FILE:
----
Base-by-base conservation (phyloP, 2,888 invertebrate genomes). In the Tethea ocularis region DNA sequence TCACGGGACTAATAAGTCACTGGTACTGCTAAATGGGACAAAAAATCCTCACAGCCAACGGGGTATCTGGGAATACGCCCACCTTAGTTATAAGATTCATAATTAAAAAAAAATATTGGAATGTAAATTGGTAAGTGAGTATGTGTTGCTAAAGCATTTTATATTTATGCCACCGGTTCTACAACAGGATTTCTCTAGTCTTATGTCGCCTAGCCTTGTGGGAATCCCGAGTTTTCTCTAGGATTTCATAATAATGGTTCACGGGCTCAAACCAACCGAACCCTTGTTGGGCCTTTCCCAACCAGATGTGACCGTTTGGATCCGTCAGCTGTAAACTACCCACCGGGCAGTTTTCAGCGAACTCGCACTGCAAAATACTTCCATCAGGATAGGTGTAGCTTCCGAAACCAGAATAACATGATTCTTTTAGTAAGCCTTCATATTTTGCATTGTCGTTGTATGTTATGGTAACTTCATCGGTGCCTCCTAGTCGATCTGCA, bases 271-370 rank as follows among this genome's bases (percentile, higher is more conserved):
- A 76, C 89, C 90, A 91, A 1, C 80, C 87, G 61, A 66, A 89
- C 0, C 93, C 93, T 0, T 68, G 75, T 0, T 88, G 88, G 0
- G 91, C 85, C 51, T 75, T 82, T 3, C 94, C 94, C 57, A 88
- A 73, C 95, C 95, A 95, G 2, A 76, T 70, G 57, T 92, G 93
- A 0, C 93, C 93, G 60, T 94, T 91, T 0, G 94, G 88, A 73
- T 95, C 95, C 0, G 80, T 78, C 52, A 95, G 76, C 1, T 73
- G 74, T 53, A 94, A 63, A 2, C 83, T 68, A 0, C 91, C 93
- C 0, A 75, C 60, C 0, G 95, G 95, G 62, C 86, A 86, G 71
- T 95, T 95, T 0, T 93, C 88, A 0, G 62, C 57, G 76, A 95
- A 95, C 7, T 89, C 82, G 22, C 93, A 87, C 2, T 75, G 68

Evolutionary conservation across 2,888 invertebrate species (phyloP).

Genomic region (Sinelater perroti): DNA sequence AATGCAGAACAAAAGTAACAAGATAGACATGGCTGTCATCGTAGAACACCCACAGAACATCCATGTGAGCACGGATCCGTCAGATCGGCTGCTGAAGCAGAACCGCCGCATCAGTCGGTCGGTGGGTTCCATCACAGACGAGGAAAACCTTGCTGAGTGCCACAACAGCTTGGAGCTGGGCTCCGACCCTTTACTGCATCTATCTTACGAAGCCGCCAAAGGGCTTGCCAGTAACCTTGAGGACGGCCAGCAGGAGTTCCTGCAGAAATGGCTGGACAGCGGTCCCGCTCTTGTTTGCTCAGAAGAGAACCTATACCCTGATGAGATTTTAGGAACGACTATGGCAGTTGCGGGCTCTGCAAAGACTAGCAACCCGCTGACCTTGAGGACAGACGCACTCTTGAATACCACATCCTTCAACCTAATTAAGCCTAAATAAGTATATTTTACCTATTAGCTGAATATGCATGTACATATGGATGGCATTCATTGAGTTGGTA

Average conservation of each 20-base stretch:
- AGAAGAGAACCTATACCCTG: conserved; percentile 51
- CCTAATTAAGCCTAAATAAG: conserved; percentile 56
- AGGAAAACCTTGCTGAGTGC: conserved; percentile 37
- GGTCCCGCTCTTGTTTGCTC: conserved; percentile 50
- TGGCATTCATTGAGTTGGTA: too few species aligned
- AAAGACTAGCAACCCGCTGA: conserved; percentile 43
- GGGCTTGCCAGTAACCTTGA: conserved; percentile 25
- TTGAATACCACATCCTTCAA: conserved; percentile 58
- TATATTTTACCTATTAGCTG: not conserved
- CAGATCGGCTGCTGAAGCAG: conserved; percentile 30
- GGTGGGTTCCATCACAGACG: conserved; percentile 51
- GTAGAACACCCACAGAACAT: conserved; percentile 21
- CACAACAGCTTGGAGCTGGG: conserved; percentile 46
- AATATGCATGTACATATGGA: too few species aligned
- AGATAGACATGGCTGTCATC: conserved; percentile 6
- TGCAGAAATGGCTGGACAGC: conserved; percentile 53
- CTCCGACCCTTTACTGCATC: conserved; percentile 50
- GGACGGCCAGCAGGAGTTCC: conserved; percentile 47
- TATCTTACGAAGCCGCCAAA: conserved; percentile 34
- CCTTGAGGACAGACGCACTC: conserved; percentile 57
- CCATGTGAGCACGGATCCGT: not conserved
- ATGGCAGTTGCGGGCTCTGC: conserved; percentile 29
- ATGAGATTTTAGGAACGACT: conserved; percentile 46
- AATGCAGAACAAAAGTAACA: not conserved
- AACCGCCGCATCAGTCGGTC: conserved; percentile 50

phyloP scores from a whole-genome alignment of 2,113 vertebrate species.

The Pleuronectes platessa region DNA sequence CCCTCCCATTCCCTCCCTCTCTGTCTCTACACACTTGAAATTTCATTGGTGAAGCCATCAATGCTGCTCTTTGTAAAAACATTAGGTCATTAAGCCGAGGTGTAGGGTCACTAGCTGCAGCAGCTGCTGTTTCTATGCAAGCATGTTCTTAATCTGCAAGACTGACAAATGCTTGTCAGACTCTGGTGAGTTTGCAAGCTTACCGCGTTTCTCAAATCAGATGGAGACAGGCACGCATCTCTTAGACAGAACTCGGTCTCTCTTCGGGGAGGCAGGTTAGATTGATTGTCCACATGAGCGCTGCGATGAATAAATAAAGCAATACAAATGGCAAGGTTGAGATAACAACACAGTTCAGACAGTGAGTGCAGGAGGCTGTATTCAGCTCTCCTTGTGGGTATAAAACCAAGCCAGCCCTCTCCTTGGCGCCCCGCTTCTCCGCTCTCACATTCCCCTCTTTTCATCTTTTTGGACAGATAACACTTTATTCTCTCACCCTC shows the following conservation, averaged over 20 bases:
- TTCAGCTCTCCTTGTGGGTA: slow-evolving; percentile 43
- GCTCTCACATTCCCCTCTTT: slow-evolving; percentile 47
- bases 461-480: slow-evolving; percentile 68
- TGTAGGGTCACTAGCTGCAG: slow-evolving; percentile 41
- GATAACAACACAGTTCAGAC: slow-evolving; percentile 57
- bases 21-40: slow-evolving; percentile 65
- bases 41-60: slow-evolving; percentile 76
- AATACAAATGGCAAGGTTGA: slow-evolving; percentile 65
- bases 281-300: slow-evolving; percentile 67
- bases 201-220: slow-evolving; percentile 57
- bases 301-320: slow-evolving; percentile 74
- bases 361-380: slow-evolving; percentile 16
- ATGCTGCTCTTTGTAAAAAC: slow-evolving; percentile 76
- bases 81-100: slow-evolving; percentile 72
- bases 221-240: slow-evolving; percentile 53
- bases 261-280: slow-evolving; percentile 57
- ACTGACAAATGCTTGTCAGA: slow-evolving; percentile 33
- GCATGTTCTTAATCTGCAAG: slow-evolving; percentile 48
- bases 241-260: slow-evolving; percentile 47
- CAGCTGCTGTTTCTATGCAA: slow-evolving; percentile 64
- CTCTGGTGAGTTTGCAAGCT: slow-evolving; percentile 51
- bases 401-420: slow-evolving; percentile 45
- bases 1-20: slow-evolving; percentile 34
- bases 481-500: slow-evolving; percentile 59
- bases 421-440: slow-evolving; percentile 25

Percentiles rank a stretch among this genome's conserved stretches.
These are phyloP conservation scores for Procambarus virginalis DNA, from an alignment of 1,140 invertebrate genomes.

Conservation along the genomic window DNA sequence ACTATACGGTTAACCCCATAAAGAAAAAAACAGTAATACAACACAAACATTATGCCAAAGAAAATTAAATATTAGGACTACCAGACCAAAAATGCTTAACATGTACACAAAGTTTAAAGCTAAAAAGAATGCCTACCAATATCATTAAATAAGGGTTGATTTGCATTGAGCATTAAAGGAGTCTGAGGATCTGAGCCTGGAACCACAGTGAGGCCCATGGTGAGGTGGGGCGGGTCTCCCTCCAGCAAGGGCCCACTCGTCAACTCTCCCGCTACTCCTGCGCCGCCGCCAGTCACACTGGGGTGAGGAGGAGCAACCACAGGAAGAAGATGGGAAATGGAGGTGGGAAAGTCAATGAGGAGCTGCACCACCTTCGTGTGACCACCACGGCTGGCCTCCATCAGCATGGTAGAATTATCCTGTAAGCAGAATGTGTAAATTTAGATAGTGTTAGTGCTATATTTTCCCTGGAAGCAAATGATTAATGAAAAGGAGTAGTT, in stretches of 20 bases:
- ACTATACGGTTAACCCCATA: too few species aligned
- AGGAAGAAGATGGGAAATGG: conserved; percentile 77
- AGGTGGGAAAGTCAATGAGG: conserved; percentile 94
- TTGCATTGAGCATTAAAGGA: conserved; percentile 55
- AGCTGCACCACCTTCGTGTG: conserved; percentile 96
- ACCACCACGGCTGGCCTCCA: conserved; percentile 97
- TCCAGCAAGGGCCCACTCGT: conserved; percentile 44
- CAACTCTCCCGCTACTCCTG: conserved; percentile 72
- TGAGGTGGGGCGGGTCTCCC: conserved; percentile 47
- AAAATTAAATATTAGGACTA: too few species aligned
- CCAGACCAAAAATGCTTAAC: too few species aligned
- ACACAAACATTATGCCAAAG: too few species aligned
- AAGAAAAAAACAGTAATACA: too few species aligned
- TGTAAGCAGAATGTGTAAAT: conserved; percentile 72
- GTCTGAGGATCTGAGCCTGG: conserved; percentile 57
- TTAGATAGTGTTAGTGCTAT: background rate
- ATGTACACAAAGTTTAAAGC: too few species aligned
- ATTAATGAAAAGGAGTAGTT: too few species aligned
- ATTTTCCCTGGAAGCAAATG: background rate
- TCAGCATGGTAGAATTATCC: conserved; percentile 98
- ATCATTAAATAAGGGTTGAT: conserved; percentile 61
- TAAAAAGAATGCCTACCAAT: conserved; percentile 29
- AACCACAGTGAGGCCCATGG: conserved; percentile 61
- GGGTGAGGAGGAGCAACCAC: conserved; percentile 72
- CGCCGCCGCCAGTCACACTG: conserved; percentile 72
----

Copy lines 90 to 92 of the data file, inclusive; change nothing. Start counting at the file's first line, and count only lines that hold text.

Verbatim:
- ATCATTAAATAAGGGTTGAT: conserved; percentile 61
- TAAAAAGAATGCCTACCAAT: conserved; percentile 29
- AACCACAGTGAGGCCCATGG: conserved; percentile 61